Wednesday 29 September 2021 6:00 am

Robot lawyers aren’t the distant future - they’re real and will revolutionise trade

Alice Calder is a political commentator, associate contributor with Young Voices UK and a PhD candidate in economics at Sydney’s University of New South Wales.

Would you trust artificial intelligence to make your financial decisions? How about conducting legal services? In some areas it may already do so. As AI becomes more advanced and the world becomes more integrated, these technologies are reshaping the way we think of the global trade in services.

Last week, the new Secretary of State for International Trade Anne-Marie Trevelyan laid out an ambitious five-point plan for digital trade. She focused particularly on the UK’s primacy in services trade, where we are the world’s second largest exporter and one of the most innovative in the digital sphere – exporting most of our digital services.

The next phase of globalisation, one largely driven by artificial intelligence, is primed to impact the services industry in the same way manufacturing was revolutionised by automated systems. It will vastly increase trade between emerging and advanced economies. Financial and legal services are ploughing more and more money into these types of technology to break down the barriers we associate with face-to-face trade, creating a bridge between the skills and knowledge gaps.

Recent social media algorithm mess-ups and sci-fi fuelled speculation have marred artificial intelligences’ reputation. But there are two types of AI. we’re talking about, and we often conflate the two. The type of tech being used and trialled for trade is generally benign and what is known as narrow AI. It is created for a single task and utilises machine learning to better predict outcomes and react to them. This is in comparison to general AI which is yet to be fully-realised, it acts and thinks as humans do, and brings with it the full remit of existential quandaries.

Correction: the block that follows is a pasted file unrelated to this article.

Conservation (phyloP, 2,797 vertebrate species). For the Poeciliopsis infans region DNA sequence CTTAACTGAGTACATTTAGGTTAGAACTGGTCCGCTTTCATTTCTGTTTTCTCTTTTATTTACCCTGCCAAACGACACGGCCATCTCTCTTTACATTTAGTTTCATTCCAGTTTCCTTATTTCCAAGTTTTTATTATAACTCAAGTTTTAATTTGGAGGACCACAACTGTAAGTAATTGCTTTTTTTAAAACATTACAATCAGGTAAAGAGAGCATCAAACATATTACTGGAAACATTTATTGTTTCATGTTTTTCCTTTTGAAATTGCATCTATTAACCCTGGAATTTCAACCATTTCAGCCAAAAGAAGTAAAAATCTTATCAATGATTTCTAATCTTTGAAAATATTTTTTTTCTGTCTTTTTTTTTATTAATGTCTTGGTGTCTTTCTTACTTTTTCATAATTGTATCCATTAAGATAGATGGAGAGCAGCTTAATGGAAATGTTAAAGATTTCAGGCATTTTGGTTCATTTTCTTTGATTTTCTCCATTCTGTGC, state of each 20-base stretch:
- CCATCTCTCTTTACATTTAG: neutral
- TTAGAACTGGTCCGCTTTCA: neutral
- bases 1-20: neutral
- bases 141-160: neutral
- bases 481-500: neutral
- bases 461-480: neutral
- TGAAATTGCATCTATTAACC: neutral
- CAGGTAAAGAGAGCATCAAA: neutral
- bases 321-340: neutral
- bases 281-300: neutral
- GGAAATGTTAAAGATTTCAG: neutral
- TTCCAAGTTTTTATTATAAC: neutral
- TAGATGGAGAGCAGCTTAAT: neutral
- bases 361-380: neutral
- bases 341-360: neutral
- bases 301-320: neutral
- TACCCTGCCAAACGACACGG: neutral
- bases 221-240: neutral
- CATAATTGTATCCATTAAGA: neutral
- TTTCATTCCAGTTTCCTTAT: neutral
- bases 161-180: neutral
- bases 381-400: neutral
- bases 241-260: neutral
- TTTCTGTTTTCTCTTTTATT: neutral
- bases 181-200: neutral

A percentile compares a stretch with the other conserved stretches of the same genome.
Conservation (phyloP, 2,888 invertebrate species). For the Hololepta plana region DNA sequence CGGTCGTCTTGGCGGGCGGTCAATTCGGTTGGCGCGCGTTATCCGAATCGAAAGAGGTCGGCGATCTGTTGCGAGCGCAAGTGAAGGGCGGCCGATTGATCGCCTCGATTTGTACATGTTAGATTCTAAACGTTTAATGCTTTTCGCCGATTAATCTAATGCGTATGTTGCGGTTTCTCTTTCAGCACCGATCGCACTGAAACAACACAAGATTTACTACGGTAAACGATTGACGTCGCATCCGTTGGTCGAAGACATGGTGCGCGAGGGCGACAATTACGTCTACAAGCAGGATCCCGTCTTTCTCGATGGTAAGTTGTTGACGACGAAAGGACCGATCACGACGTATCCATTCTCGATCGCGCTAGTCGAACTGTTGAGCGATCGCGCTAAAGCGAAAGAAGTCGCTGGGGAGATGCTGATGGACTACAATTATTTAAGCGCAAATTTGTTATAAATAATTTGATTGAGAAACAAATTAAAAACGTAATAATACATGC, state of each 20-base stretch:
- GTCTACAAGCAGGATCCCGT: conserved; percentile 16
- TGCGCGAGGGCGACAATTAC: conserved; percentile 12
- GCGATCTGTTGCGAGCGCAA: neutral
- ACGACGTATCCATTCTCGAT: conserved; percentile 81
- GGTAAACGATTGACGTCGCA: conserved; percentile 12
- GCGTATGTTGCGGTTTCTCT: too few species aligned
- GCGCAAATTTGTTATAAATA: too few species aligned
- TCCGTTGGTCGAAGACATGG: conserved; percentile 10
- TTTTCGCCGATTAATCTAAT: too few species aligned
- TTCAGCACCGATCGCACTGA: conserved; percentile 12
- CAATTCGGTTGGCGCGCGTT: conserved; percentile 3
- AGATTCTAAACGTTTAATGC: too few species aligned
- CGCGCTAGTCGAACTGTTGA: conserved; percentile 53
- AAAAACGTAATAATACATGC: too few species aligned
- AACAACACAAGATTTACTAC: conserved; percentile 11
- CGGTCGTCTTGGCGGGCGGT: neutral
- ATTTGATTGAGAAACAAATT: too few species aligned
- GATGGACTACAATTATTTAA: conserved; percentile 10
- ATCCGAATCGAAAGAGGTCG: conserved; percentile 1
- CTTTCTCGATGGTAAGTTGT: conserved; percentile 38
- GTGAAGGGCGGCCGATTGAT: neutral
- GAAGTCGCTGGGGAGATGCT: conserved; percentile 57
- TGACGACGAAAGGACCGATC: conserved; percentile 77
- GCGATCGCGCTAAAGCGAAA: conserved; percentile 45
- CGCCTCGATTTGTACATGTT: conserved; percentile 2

Artificial intelligence has the ability to ease supply chain frictions, facilitate the development of new business models of trade and reduce the barriers to economic transactions. In terms of the physical manufacture and movement of goods it can be implemented to improve warehouse management, better predict supply and demand trends to reduce waste, and improve the accuracy of delivery and checking.  

For the UK, our advantage is in the services industry. It’s is already being used by lawyers to trawl documents, draft simple legal letters, and search for relevant legal precedents. With careful management and application it can allow legal firms to provide their services to more people and at a lower cost.

There is also the possibility to break down more obvious barriers such as language. When you think of automated translation, you probably remember the clunky sentences an online interpreter spat out for your high-school French homework. But this has vastly improved over the last decade. It’s not perfect – but it is enabling conversations which would not otherwise be possible.

Anne-Marie Trevelyan’s plan to improve UK digital trade is ambitious; it needs to be accompanied by commitments to embrace and improve the technologies needed to realise it. The last couple of decades have brought AI from sci-fi to tried and tested reality. For a market with huge dominance over services, artificial intelligence has immense promise, It needs to be taken seriously by policymakers.

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